This is based on a roleplay character that I played for a total of five hours. I still feel like I could have lived her up a little more and, apparently, she agrees, because she has stuck around, poking her head out of her room in my imagination and whispering to me.
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“Little Candlemaker”. She didn’t mind the title. It was usually said pleasantly, with the smile of one happy to see her. A few times it had been murmured in soft tones, a hint of pleading and want layered beneath. It really hadn’t even bothered her when the gruff old barber had called her “little match girl”, which she knew was purposefully meant to be annoying; it was just his way. She had usually repaid it with an affected roll of her shoulder as if piqued, to satisfy his attempt.
On average, however, she did not mind the byname “little candlemaker”. It amused her on most days and she rarely distributed another thought about it.
But when one man said it, when one man called her “little candlemaker”, she found herself taking pause. Her entire form’s reaction was different when the words rolled from his lips. Skin warmed, heart thudded, gooseflesh popped up on her arms. But why was that? She had known him all her life and he had never glanced her way a second time.
But now…now things were different. Secrets were out in the open, the threads of the village drawn tighter, stronger. All were considered as family, all considered protected. Now, everyone knew.
She worked the magic of the flame without fear of reprisal and assured of protection. She filled the village homes with light and peace and faith. In the flickering blue hearts of the flames set to her candles, people breathed in calm and amity. She worked the little magic in her blood for the good of her fellows and not just herself, turning her own fortune around.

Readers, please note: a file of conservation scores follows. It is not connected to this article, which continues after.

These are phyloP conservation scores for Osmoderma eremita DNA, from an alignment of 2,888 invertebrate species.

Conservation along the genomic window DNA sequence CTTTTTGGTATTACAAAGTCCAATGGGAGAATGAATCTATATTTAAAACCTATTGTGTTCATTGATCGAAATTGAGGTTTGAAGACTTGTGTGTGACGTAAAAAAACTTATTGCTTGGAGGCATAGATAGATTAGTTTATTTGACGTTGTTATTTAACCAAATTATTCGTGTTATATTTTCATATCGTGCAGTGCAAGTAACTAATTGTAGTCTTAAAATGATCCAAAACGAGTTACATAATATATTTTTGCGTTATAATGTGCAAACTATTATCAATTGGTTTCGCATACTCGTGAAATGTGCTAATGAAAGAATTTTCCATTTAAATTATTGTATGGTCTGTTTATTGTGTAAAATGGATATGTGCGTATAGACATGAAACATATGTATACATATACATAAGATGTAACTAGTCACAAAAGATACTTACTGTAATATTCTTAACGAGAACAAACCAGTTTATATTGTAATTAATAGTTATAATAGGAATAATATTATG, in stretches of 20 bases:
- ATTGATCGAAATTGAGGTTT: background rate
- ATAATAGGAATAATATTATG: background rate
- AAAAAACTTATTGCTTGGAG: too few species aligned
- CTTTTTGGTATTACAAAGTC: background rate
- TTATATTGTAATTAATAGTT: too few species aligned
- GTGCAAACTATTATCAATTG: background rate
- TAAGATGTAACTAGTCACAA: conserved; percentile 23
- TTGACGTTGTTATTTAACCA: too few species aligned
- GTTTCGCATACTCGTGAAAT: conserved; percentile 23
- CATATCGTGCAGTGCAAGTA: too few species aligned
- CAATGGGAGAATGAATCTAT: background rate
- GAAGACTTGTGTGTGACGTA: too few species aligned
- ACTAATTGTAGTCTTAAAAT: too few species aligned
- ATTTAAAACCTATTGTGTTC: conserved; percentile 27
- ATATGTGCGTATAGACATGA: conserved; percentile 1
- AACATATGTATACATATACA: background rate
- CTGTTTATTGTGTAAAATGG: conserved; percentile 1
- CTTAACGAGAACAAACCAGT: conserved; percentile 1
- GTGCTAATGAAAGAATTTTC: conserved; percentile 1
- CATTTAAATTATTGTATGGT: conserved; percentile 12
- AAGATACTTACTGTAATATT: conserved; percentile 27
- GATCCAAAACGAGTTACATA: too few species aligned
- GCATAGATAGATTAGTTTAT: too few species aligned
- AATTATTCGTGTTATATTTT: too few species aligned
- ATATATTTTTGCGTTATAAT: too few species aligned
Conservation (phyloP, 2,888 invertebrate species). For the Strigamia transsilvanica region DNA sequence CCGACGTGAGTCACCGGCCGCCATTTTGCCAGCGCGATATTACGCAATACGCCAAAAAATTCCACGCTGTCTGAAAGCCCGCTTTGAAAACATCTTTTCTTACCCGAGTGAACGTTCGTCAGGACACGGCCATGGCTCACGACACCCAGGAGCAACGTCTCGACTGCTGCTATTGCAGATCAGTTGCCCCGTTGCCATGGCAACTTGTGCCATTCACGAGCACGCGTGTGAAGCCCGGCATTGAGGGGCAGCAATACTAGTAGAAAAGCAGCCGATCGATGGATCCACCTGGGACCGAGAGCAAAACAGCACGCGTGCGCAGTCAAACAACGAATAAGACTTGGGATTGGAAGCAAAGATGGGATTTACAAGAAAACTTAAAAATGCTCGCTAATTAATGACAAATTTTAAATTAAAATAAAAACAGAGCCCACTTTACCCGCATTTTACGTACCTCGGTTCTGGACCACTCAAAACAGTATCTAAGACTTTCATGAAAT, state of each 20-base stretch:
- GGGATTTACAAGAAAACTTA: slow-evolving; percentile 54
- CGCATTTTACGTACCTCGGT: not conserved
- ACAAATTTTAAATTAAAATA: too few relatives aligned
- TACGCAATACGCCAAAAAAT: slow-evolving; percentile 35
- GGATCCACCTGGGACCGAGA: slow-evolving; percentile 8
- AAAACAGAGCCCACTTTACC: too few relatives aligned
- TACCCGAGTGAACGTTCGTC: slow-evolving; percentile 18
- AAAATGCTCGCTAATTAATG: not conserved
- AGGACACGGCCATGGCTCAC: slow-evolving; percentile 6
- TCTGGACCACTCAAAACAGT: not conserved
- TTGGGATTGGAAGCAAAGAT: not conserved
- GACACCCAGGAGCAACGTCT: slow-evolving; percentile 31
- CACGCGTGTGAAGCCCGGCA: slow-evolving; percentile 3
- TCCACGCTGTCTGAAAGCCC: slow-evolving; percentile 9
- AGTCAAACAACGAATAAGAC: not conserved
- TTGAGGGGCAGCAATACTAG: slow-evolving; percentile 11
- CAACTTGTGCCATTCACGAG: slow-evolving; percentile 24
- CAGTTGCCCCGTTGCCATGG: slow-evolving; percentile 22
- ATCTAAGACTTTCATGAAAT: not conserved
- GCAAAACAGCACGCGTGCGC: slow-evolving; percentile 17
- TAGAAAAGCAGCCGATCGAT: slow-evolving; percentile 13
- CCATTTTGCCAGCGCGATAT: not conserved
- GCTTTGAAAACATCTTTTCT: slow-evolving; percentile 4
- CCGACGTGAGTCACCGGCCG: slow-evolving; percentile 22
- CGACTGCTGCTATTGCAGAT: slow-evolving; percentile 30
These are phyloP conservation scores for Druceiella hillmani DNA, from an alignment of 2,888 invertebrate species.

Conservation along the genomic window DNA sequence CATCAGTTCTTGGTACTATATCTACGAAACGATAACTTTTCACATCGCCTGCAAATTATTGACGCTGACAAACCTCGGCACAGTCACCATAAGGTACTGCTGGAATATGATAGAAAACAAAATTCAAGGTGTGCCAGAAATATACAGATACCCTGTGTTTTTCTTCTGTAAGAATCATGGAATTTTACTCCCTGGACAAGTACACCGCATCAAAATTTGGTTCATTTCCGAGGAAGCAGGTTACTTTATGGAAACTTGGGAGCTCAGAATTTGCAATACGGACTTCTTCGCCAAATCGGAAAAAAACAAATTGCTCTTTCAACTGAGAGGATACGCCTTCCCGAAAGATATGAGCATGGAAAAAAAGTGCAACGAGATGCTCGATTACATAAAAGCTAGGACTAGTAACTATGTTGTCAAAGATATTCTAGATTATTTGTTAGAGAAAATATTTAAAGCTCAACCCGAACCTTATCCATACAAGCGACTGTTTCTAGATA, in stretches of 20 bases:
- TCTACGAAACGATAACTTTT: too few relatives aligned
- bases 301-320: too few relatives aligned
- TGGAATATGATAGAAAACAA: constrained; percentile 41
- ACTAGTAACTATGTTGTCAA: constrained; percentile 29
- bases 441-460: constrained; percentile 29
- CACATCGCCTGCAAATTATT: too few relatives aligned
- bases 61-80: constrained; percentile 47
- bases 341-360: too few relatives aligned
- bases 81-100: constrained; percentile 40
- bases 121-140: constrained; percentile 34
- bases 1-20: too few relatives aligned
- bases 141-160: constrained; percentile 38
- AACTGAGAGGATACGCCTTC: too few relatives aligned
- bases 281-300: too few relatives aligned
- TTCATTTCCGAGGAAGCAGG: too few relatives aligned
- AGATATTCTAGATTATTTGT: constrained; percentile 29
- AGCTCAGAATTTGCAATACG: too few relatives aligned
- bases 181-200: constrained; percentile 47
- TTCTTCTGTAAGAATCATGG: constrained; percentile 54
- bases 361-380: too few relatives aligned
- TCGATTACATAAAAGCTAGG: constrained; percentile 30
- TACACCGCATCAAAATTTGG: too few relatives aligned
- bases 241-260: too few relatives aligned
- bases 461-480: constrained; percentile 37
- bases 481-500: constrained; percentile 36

And she repaid the charity shown her in the only way she had at her disposal. Their home, their livelihood, the seat of their power was filled with her candles, burning brightly into the night, the wicks never burning down, the fat, intricately-carved tapers growing shorter far more slowly than one should expect. She never requested anything. They had saved her life, saved all their lives. She had had nothing, been in fear for her life, and their family, his family, had saved her. He had promised her that nothing would happen, that what she feared wouldn’t come to pass. And it hadn’t. She would repay them, repay him in his lady’s stead, as best she could for the rest of the days that her nimble hands could dip, form, and carve wax into light.
And she wouldn’t admit to herself how her gaze lingered on him. Not at first. How she found herself more and more often at the tavern, spending time with others with the hope of passing words with him. She gave him smiles, though she was unable to hide the color that would spread delicately over her cheeks. She knew his loyalty to his family, to his kin, the prevalence of their family line. She harbored no hope in that vein.
And yet she nursed the little spark within. Held it in her hands and brought it close to warm her like the first kiss of sunlight to appear on the horizon.